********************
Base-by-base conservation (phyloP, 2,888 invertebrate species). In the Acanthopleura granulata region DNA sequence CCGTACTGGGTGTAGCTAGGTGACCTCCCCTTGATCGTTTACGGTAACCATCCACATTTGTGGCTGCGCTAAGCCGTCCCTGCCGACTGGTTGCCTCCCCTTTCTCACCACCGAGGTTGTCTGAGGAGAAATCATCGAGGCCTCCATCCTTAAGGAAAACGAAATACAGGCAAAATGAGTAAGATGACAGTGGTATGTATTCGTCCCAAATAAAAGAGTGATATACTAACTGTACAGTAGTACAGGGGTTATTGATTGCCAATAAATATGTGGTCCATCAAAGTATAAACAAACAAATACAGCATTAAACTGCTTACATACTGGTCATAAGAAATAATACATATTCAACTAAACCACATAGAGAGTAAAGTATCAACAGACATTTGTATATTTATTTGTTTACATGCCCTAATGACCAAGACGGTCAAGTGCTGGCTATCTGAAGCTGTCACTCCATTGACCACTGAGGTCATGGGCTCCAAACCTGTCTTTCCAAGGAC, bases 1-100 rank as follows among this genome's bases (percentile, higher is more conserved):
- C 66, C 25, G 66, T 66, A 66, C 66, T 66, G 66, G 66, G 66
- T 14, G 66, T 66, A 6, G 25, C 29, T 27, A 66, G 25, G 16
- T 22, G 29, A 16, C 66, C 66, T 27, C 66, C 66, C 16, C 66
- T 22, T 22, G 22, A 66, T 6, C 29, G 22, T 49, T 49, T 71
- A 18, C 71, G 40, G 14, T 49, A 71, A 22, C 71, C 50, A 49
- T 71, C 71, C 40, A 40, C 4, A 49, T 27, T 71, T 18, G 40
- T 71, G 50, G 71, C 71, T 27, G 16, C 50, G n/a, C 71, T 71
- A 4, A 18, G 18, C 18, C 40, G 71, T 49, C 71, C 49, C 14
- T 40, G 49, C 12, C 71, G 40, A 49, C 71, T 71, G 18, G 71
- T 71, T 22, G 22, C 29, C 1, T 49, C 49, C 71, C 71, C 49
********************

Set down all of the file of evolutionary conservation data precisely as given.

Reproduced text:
Base-by-base conservation (phyloP, 2,888 invertebrate species). In the Acanthopleura granulata region DNA sequence CCGTACTGGGTGTAGCTAGGTGACCTCCCCTTGATCGTTTACGGTAACCATCCACATTTGTGGCTGCGCTAAGCCGTCCCTGCCGACTGGTTGCCTCCCCTTTCTCACCACCGAGGTTGTCTGAGGAGAAATCATCGAGGCCTCCATCCTTAAGGAAAACGAAATACAGGCAAAATGAGTAAGATGACAGTGGTATGTATTCGTCCCAAATAAAAGAGTGATATACTAACTGTACAGTAGTACAGGGGTTATTGATTGCCAATAAATATGTGGTCCATCAAAGTATAAACAAACAAATACAGCATTAAACTGCTTACATACTGGTCATAAGAAATAATACATATTCAACTAAACCACATAGAGAGTAAAGTATCAACAGACATTTGTATATTTATTTGTTTACATGCCCTAATGACCAAGACGGTCAAGTGCTGGCTATCTGAAGCTGTCACTCCATTGACCACTGAGGTCATGGGCTCCAAACCTGTCTTTCCAAGGAC, bases 1-100 rank as follows among this genome's bases (percentile, higher is more conserved):
- C 66, C 25, G 66, T 66, A 66, C 66, T 66, G 66, G 66, G 66
- T 14, G 66, T 66, A 6, G 25, C 29, T 27, A 66, G 25, G 16
- T 22, G 29, A 16, C 66, C 66, T 27, C 66, C 66, C 16, C 66
- T 22, T 22, G 22, A 66, T 6, C 29, G 22, T 49, T 49, T 71
- A 18, C 71, G 40, G 14, T 49, A 71, A 22, C 71, C 50, A 49
- T 71, C 71, C 40, A 40, C 4, A 49, T 27, T 71, T 18, G 40
- T 71, G 50, G 71, C 71, T 27, G 16, C 50, G n/a, C 71, T 71
- A 4, A 18, G 18, C 18, C 40, G 71, T 49, C 71, C 49, C 14
- T 40, G 49, C 12, C 71, G 40, A 49, C 71, T 71, G 18, G 71
- T 71, T 22, G 22, C 29, C 1, T 49, C 49, C 71, C 71, C 49